The Red Terror
The revolution of 1917 radically changed not only the political situation in the country, but also the structure of the state system. Consequently, the outbreak of the Civil War gave rise to a new punitive system. The first concentration camps began to appear.
Forced Labour camps
As the Civil War came to its end, the concentration camps were mostly eliminated, but this fact did not affect the forced labout camps administrated by the GPU. Constructed in 1923, Solovki prison was the most famous of these camps. It became the forerunner as well as the prototype for the GULAG system.
The Birth of the Gulag
By 1930, the Soviet government set the fundamental legal basis for the establishment of the Gulag. It was exactly the period when the total number of prisoners skyrocketed and reached 2 million by 1938.
Throughout these years the prisoners of the Gulag were sent to distant territories such as Taimyr, Chukotka, Kolyma and Vorkuta. They supposed to carry out the reclamation of these uninhabited places. As soos as the prisoners established life there, it was mundatory for them to immediately put into practice the plan of the party – the mining of minerals, primarily coal, tin and gold.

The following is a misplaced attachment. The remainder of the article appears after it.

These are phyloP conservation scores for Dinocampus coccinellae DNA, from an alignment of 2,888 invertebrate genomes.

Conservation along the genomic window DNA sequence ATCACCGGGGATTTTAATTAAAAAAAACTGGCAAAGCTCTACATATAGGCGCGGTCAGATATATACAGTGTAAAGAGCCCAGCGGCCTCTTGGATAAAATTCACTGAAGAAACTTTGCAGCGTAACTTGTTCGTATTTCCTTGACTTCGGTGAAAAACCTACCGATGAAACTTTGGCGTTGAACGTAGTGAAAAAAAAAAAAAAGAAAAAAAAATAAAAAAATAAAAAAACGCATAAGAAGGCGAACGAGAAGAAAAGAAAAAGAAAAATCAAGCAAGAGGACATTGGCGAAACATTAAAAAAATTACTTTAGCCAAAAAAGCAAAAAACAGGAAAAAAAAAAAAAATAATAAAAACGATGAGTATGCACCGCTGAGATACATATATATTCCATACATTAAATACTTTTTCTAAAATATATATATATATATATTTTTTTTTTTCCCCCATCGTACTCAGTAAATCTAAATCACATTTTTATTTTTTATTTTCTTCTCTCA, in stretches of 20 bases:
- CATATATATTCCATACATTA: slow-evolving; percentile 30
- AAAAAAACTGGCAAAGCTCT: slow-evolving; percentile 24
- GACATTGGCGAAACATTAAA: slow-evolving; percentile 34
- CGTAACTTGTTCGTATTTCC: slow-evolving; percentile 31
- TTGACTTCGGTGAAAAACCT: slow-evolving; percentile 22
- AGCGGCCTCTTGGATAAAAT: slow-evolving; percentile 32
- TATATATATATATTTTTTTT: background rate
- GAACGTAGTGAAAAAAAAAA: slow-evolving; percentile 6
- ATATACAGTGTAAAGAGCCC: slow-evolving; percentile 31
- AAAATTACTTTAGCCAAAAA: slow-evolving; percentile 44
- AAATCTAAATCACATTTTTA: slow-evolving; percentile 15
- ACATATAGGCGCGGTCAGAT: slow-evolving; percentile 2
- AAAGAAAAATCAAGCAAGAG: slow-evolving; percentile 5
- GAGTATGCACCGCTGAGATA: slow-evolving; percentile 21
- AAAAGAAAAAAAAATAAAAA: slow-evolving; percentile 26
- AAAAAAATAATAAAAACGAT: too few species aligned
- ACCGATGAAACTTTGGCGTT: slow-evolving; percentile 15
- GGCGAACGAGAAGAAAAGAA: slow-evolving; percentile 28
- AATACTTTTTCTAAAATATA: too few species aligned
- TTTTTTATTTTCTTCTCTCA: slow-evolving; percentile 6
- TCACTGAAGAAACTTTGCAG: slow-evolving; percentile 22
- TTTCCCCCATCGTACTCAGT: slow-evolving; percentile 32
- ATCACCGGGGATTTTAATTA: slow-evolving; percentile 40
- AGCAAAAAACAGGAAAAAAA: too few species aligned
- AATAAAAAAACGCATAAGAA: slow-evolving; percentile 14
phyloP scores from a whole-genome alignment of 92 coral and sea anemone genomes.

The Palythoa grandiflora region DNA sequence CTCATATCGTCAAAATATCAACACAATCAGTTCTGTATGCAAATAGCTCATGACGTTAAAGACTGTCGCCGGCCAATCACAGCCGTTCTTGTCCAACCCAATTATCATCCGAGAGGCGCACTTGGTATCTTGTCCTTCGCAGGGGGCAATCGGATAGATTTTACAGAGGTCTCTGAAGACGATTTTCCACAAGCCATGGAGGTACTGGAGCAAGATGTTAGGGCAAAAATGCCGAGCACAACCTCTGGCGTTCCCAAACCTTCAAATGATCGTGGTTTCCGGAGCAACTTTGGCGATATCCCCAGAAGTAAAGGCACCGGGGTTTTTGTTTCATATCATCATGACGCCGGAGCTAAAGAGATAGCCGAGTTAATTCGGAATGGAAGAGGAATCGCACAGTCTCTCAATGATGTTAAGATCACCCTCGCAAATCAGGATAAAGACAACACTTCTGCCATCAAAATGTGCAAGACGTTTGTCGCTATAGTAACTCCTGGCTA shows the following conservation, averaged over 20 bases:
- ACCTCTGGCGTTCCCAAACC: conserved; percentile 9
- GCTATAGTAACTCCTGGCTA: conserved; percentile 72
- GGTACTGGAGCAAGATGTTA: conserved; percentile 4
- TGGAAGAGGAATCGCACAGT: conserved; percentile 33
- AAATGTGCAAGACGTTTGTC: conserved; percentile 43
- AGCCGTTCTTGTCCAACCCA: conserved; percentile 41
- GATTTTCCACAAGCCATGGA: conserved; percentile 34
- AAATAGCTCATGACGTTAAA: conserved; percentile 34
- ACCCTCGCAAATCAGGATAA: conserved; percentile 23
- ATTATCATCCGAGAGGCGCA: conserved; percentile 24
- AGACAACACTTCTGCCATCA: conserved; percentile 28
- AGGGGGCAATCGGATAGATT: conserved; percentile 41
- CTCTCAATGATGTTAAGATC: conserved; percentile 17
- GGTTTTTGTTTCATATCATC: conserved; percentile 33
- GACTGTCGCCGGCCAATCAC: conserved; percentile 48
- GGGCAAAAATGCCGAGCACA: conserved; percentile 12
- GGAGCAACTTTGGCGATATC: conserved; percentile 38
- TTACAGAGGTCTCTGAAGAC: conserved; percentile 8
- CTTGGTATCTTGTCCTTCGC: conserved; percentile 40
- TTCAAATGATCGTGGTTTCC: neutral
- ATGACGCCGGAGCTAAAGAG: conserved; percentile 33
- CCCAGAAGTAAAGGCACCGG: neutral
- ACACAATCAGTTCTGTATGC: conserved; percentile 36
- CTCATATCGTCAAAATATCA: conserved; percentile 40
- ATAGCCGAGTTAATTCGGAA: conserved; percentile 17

Deportations during World War II
The Gulag prisoners had a very hard time during war, because camps experienced terrible famine in 1941-1942. Nevertheless, in 1942 the railway linking Vorkuta with Moscow was established due to the prisoners hard labour. Thus, Gulag became one of the largest suppliers of coal, oil and tin to the military front.
The Empire and its Collapse
Post war Gulag acquired explicit forms of an empire: secret camps started to appear in large cities like Moscow and Leningrad; prisoners were engaged in all branches of production from sewing gloves and overcoats to the creation of airfields and large factories. However, after the Stalin's death on March 5 1953, the camp system failed - the largest construction projects were curtailed, the camps were disbanded.